Our South Island Adventure Day Thirteen

Owaka to Dunedin

On leaving Owaka we went out to Jack’s Bay and Jack’s Blowhole. We didn’t see it blowing (or perhaps what we expected blowing to look like), perhaps because it was low tide, but it was impressive all the same. It’s 200 metres from the sea and you wouldn’t want to fall in!

On then to Surat Bay where we saw no wreck (just a sign), no seals, and a whole lot of shoes hung in a tree.

Next stop was Cannibal Bay. Not because there was anything of interest there according to the map but because how can you not stop at a place called Cannibal Bay? After 7km of winding gravel road I was feeling a little sick so when I couldn’t locate my camera I decided to go for a walk without it. Big mistake!

At Cannibal Bay we saw at least eight sea lions on the beach and got close to three. As we walked along the beach we could see the sea lions at the other end, four of them playing on the sand and in the waves, two sleeping, and a lone one trying to decide whether he wanted to go for a swim or not (eventually he did). As we walked across the sand I thought I should check the sand dunes, and right there near us, one was slowly getting himself up. We followed him quite a distance down the beach, walking when he moved along several metres (sometimes fast, sometimes slow), stopping when he flopped down in the sand like it was all just too much effort. 

We followed him right down to where two other sea lions were sleeping but who got up at his approach. One greeted the sea lion we had been following, but the other roared a warning. We only stayed for a few minutes after that, before returning to the car.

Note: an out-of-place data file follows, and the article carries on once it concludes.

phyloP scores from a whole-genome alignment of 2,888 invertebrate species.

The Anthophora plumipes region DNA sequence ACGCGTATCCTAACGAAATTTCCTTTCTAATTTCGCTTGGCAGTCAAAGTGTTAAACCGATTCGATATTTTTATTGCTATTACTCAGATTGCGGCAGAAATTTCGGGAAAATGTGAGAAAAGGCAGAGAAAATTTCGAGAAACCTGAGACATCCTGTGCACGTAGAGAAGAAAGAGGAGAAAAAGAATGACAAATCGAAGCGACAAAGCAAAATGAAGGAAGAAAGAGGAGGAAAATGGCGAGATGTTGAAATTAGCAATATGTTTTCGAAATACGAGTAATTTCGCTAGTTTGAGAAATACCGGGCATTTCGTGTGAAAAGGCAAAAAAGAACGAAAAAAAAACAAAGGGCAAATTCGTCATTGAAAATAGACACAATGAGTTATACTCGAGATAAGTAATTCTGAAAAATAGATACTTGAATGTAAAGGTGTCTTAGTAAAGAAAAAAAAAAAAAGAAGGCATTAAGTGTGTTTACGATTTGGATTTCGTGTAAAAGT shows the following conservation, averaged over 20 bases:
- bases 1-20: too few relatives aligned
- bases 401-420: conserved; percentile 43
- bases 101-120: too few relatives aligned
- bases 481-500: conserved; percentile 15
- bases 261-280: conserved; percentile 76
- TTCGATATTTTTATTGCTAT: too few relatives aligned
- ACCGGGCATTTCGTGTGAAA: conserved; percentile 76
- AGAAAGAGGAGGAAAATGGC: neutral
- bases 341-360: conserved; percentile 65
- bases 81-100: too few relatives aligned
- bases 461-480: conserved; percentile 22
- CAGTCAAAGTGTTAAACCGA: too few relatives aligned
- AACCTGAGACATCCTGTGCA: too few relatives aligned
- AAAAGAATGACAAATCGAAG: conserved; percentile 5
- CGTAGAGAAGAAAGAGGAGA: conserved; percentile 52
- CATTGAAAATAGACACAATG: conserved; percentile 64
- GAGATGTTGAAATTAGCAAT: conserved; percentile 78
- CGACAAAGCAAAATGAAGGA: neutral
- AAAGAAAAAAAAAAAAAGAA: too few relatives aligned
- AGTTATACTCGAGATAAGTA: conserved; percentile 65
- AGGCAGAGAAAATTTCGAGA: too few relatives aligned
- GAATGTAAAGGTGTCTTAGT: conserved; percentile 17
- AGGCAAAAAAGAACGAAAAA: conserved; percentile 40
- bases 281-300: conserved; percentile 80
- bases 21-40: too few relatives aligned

DH got some great photos but no video which I would have taken with my camera. And, naturally, I found the camera as soon as I got in the car. (It had dropped to the bottom of my bag.)

After Cannibal Bay we visited historic Tunnel Hill ...

... and then onto Kaka Point where we saw several sea lions on the sand as we drove out to Nugget Point and the lighthouse. From a distance we got to enjoy watching more fur seals in the water and sunbathing on the rocks.

After this, with memories of the yellow eyed penguins at Moeraki, we went to the hide where we saw only one penguin come out of the water. Regretfully we made the decision to leave after three quarters of an hour waiting, but it turned out to be a wise move given the rainstorm that followed.

I found it hard leaving behind the Catlins and retuning to Dunedin – to noise and traffic and people. Perhaps even harder is knowing that our adventure is almost over.

The voice of the Lord is upon the waters: the God of glory thundereth: the Lord is upon many waters.  Psalm 29:3 (KJV)


We saw both Fur Seals and Sea Lions on our adventure. Generally, Fur Seals prefer rocky coastlines, and Sea Lions prefer sandy beaches. There are physical differences as the links make clear.